Tuesday night was another pivotal moment for this fall’s Presidential election. It starts the push towards who the real candidates are. Iowa was a start, and when it comes to Democratic side not a bad look at how the nation may approach the nominee selection. For the GOP side though, it is another story. With the high level of Evangelical super right-wing conservatism within the Republican base in Iowa, you can see how history shows the winner of Iowa almost always loses the primary for the GOP nominee. Tuesday though really started what may be a very drawn out race. The big questions going into the night were as follows. Will Bernie keep some momentum from the tie and show his muscles in a state he already had a lead in? Will Donald Trump make a comeback and finally learn something about a “ground game?”
The answers are in the results. Both Bernie and Trump were the favorites going in. There is no surprise to anyone that they did actually win. It is in the way they won that is significant.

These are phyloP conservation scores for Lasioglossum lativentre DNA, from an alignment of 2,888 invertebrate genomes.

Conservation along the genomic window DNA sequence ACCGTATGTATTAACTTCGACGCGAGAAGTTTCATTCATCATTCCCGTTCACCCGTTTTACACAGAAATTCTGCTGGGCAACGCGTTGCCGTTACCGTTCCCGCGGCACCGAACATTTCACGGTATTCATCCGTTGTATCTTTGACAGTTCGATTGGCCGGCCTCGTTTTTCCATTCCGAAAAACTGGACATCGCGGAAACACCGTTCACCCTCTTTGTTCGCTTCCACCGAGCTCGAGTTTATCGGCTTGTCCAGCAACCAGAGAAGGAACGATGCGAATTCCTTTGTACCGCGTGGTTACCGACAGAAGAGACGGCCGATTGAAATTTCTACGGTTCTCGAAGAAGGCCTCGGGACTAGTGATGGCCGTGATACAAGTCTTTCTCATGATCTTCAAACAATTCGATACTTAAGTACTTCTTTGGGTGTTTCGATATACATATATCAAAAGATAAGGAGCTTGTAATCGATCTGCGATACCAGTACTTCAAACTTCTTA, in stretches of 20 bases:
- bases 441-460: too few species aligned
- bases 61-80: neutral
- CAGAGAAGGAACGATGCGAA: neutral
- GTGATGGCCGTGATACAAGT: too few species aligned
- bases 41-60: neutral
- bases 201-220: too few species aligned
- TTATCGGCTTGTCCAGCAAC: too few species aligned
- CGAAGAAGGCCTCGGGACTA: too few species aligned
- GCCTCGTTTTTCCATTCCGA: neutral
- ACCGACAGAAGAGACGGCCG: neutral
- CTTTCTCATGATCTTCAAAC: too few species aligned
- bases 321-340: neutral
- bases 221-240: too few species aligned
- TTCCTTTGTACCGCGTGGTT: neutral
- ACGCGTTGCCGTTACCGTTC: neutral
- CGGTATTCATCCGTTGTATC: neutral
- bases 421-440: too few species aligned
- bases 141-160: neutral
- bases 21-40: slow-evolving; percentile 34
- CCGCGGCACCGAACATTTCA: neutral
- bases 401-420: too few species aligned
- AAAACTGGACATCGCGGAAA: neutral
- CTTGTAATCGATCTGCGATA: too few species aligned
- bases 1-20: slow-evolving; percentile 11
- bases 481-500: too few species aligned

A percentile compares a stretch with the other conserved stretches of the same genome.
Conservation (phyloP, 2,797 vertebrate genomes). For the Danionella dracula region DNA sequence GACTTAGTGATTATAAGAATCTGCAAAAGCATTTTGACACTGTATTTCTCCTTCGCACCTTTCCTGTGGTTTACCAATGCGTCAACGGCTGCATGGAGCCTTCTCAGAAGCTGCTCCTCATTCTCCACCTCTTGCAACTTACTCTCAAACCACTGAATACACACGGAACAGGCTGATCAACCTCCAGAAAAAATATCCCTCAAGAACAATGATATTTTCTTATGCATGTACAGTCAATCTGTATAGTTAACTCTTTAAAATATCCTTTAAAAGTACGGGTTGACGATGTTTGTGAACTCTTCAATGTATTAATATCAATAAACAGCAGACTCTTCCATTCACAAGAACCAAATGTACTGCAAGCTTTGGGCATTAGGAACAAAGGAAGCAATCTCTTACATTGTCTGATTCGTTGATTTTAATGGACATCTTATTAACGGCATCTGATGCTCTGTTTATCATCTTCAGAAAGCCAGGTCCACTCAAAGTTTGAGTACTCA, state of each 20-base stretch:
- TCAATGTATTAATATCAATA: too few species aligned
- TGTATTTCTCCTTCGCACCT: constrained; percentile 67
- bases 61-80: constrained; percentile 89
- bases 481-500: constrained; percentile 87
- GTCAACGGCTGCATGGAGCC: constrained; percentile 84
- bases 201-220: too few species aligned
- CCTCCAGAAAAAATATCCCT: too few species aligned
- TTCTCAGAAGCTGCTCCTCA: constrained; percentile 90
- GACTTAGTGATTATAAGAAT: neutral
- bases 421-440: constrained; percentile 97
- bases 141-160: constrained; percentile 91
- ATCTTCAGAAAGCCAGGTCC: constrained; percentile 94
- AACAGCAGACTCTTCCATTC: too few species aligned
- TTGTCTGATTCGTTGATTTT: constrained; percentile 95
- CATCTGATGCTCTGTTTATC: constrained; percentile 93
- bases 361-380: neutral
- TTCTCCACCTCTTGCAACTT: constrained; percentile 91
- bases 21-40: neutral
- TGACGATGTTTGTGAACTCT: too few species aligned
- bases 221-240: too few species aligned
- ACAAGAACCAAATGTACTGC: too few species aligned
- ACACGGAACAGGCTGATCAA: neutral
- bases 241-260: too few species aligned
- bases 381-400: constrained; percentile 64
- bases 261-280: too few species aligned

This was the first debate that was done as an 1 on 1 debate. Martin O'Malley did drop from the race during the Iowa caucus due to the low result there. This means the debate was one like nothing we have seen yet from this campaign year. Both Bernie and Hillary knew they wanted to make a statement with this debate. The result was quite a heated and intense debate for the first hour of it. The second hour did result into some more fluff topics and in my opinion issues that were not important and wasted the time of the audience. Examples, Hillary's "email scandal" and the idea Bernie "mislead the public" with an ad about an endorsement. Hillary's email issue has the possibility of being a real issue, but to this point it is a non issue because we are not aware that anything unlawful took place. On the Bernie issue, it seems the whole question was to attack him about an ad that had a file name of "endorsement" when sent to the TV company, about statements from a newspaper. NEVER in the ad did they mention that the newspaper gave an "official endorsement." Again nothing worth mentioning.